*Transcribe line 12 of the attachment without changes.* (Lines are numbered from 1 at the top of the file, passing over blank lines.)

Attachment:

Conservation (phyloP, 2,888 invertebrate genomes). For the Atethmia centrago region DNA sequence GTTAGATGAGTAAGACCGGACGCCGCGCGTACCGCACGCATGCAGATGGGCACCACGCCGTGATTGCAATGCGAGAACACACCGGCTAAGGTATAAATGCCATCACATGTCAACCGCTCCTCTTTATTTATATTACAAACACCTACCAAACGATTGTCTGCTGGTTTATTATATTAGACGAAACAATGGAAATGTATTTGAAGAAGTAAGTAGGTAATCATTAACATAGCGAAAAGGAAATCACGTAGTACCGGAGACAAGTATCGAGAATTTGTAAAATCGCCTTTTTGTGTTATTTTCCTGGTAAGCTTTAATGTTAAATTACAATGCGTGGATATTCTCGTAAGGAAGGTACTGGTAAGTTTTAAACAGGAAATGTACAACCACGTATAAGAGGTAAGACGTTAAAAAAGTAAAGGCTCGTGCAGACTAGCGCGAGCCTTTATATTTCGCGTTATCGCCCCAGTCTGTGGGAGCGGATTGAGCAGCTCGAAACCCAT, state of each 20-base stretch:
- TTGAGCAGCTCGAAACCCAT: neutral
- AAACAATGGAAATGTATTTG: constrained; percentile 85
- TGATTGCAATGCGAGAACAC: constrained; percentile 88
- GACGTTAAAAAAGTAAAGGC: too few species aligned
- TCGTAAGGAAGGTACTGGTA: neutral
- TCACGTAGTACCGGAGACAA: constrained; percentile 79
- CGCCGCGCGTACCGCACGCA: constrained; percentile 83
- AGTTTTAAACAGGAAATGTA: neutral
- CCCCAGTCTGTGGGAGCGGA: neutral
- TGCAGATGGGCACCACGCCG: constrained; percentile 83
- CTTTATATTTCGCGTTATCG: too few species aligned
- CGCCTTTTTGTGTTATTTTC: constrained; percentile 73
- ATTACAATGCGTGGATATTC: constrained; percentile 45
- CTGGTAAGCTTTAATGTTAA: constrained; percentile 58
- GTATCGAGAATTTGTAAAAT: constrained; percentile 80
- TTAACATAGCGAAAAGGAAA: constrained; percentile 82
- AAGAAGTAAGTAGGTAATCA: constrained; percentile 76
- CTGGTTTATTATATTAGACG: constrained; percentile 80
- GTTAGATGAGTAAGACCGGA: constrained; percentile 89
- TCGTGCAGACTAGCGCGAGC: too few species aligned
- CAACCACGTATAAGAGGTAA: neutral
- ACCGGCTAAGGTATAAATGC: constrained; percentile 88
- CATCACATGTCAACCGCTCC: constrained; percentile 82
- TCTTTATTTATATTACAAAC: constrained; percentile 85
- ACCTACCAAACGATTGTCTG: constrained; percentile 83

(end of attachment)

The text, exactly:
- CTTTATATTTCGCGTTATCG: too few species aligned